Preacher: Kevin Mesher
“I form light and create darkness. I make weal and create woe.” This too: The God that created the heavens and formed the earth, did not create it a chaos.
I find these words from Isaiah oddly comforting this Advent. After the year I’ve had, it’s good just to be reminded that someone is actually in charge, that there is meaning, and that suffering has an end-game.
Though Advent is a time of expectancy, hope for the new light of Christ in our midst, this new light implies a darkness from which it can emerge, and while that darkness can be liturgically symbolic, it can also be all too literal. As such, it can challenge our faith, making us question God despite God’s unyielding assurances.
Tonight’s readings are full of such questions; questions about purpose and meaning, about God’s covenant during exile, and faith in God’s methods of redemption—and like the imprisoned John the Baptist—questions even about the sovereignty of the very one who’s birth we await. Which is why I want to explore with you a hopeful word that shows up in our Psalm today.
Hesed. It is a Hebrew word that connotes one of the many positive attributes of God. It appears no less than 246 times in the Jewish Testament, and although much ink has been spent in an effort to define it, a consensus among scholars has not been reached. It can translated as “faithfulness,” as in verses 10 and 11 of Psalm 85, but it equally implies the “grace,” “righteousness” and “love” of God, among others. In the NRSV translation it reads:
“Steadfast love and faithfulness will meet; righteousness and peace will kiss each other. Faithfulness will spring up from the ground, and righteousness will look down from the sky.”
As you can hear, these attributes ‘meet’ and ‘kiss’ and grow toward each other in an intimate dance. This dynamic interplay is meant to recall the activity of God’s ever-lasting covenant with the Israelites even while they awaited divine intersession during their Babylonian exile.
However, I resonate with another English translation; that of God’s “loyalty.” It combines enduring obligation with kindness or favor. Meditating upon a God that is loyal to humankind—loyal to me—humbles me in a very real way. Here’s why.
Last June, after a number of months of discomfort along the right side of my body and a sudden inability to write legibly, I finally decided to see a neurologist. The Doctor inquisitively poked and scratched my body with a blue toothpick and tested my reflexes. And then, after a series of basic mobility tests, she gingerly removed her gloves and with an air of certitude, looked to her notes and said, “Yep. It looks like Parkinson’s.” Winded and mute, I took a seat next to her desk. I wasn’t expecting to hear that that morning. “You weren’t expecting to hear that this morning, were you?” she echoed. And as her question hung in the air like a wet x-ray blanket, she stood, adjusted her crisp, white coat and swiftly twinkled out of the room. Turns out she was right. An MRI and DaT Scan confirmed her suspicions and, all too quickly, I was a person living with Parkinson’s Disease. At the height of summer, I was plunged into total darkness in a sudden exile from my own body and the expectations I had for my life. Perhaps you can identify.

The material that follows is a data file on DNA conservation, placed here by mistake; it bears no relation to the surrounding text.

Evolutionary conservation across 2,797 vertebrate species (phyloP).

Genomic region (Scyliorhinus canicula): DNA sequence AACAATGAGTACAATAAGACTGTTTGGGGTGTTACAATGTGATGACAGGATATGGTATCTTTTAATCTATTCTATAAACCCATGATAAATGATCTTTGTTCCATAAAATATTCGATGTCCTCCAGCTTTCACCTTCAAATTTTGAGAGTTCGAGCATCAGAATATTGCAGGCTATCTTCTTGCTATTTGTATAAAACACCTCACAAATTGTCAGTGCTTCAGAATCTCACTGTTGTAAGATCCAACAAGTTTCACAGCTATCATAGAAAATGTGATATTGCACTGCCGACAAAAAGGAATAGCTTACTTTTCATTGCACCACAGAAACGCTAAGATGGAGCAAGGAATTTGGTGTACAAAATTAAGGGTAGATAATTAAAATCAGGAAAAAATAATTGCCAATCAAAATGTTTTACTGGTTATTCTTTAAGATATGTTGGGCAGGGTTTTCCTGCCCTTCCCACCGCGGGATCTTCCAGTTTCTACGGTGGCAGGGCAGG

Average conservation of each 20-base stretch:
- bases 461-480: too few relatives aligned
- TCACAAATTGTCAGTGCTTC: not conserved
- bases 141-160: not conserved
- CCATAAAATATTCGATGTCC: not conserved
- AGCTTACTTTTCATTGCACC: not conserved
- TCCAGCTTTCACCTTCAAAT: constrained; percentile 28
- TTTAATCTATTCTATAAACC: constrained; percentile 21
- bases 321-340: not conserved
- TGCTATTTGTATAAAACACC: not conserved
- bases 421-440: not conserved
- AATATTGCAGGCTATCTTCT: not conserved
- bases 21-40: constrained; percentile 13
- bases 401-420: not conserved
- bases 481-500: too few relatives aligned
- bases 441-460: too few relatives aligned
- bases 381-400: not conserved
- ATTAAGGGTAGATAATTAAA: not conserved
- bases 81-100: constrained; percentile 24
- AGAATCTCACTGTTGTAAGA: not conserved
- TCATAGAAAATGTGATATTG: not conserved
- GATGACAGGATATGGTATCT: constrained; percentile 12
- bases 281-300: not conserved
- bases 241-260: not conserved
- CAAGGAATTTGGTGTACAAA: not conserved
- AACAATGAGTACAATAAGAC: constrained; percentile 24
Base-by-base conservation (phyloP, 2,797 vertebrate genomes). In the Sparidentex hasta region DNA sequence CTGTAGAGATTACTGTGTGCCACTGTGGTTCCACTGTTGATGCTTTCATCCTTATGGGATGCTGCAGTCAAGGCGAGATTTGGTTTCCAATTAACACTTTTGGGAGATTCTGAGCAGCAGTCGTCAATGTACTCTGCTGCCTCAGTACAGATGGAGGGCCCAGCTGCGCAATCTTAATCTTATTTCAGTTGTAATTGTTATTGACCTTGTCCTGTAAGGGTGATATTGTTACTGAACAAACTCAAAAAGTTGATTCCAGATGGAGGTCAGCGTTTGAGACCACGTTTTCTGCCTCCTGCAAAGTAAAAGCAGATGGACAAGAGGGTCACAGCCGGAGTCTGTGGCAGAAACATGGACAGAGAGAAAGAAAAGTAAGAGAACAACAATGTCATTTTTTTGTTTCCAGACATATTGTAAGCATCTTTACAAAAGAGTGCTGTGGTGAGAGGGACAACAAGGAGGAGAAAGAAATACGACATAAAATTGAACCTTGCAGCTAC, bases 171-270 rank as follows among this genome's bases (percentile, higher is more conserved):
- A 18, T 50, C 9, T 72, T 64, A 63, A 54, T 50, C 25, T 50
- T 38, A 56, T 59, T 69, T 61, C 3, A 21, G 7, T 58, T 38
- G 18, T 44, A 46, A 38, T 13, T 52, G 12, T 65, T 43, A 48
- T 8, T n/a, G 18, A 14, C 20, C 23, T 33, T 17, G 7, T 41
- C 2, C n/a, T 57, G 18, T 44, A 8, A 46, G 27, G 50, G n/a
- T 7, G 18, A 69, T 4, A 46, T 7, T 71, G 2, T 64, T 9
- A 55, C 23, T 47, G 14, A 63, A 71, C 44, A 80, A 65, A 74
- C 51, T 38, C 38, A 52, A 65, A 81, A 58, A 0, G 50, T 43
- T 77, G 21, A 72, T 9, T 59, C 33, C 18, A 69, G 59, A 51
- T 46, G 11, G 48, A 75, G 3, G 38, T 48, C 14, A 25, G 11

I have since metabolized much of this news, hard won in real time, by honoring the grief process, but I would be disingenuous if I told you I was confidently expectant this season. And I would be outright lying if I told you I haven’t, at times, lost sight of that golden thread of faith, of community, that is meant to sustain and carry one through those darkest of times. Because I don’t know what the future looks like—of course, do any of us know? I have questions. Questions, I’m sad to say, that often betray a lack of faith. Like the Judean people in exile, baffled by God’s decision to bring about their salvation by means of a foreign king, I too sometimes question God’s methods of deliverance.
But Isaiah insists, God did not create a chaos. We are being brought out of our exile. We are being restored. Listen to these provocative and generative verbs from verses 9–13 of Isaiah. In them God, “forms, works, begets, gives birth, makes, creates, and arouses.” God is cast as diligent potter, as father and as mother, always active on our behalf, bringing something new to term. Will I interrupt the artisan with my questions? “Will the pot contend with the potter, or the earthenware with the hand that shapes it?” We can only trust that God is tirelessly working to bring us home. As we fumble and grope in the dark toward Bethlehem, we must trust in God’s hesed, God’s undying loyalty to us. Is Parkinson’s Disease the worst thing that can happen? No. But we are each beset with our own burdens.
This I know: that the most dazzling and radiant blooms always begin with a heap of dirt and manure. Or as the Buddhists say quite simply, “No mud, no lotus.” But these sudden blows can often set us into a spiral of doubt. Like John the Baptist in Luke 7, we too can find ourselves in a prison of expectation, second guessing God’s promises. We too, like John, inquire, “Is this the One who is to come?” In the dark of my own prison I am met with a quiet but persistent “Yes.” God remains loyal to us through all trials. And so I ask you, in those dark, midwinter nights of the soul, when questions take up residence in your heart, and your heart is in exile, will you be loyal to God?